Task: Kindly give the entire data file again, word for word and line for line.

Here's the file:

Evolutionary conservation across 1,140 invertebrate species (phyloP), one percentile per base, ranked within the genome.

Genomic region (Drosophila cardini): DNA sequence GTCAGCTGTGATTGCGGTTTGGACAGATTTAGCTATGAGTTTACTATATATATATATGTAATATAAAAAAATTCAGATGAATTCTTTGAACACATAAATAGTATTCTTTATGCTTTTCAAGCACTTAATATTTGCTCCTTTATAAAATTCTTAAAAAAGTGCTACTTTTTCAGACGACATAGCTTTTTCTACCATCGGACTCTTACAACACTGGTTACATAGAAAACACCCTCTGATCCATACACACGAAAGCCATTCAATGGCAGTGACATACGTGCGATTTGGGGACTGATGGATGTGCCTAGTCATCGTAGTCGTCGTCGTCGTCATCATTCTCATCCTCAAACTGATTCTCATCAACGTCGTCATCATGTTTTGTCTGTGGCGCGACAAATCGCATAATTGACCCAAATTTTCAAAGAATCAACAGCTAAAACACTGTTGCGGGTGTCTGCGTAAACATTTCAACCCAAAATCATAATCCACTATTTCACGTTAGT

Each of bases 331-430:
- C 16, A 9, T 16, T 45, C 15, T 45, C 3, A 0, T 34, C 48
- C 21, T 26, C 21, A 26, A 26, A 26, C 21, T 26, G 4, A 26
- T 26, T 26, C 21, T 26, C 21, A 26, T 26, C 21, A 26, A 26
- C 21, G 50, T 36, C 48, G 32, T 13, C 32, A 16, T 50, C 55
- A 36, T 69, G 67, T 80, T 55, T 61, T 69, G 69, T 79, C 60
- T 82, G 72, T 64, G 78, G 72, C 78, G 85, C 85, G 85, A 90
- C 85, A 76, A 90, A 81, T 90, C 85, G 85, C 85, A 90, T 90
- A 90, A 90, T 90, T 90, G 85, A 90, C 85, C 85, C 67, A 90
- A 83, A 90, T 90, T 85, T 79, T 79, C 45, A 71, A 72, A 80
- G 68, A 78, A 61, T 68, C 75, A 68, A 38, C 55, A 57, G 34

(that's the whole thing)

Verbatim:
Evolutionary conservation across 1,140 invertebrate species (phyloP), one percentile per base, ranked within the genome.

Genomic region (Drosophila cardini): DNA sequence GTCAGCTGTGATTGCGGTTTGGACAGATTTAGCTATGAGTTTACTATATATATATATGTAATATAAAAAAATTCAGATGAATTCTTTGAACACATAAATAGTATTCTTTATGCTTTTCAAGCACTTAATATTTGCTCCTTTATAAAATTCTTAAAAAAGTGCTACTTTTTCAGACGACATAGCTTTTTCTACCATCGGACTCTTACAACACTGGTTACATAGAAAACACCCTCTGATCCATACACACGAAAGCCATTCAATGGCAGTGACATACGTGCGATTTGGGGACTGATGGATGTGCCTAGTCATCGTAGTCGTCGTCGTCGTCATCATTCTCATCCTCAAACTGATTCTCATCAACGTCGTCATCATGTTTTGTCTGTGGCGCGACAAATCGCATAATTGACCCAAATTTTCAAAGAATCAACAGCTAAAACACTGTTGCGGGTGTCTGCGTAAACATTTCAACCCAAAATCATAATCCACTATTTCACGTTAGT

Each of bases 331-430:
- C 16, A 9, T 16, T 45, C 15, T 45, C 3, A 0, T 34, C 48
- C 21, T 26, C 21, A 26, A 26, A 26, C 21, T 26, G 4, A 26
- T 26, T 26, C 21, T 26, C 21, A 26, T 26, C 21, A 26, A 26
- C 21, G 50, T 36, C 48, G 32, T 13, C 32, A 16, T 50, C 55
- A 36, T 69, G 67, T 80, T 55, T 61, T 69, G 69, T 79, C 60
- T 82, G 72, T 64, G 78, G 72, C 78, G 85, C 85, G 85, A 90
- C 85, A 76, A 90, A 81, T 90, C 85, G 85, C 85, A 90, T 90
- A 90, A 90, T 90, T 90, G 85, A 90, C 85, C 85, C 67, A 90
- A 83, A 90, T 90, T 85, T 79, T 79, C 45, A 71, A 72, A 80
- G 68, A 78, A 61, T 68, C 75, A 68, A 38, C 55, A 57, G 34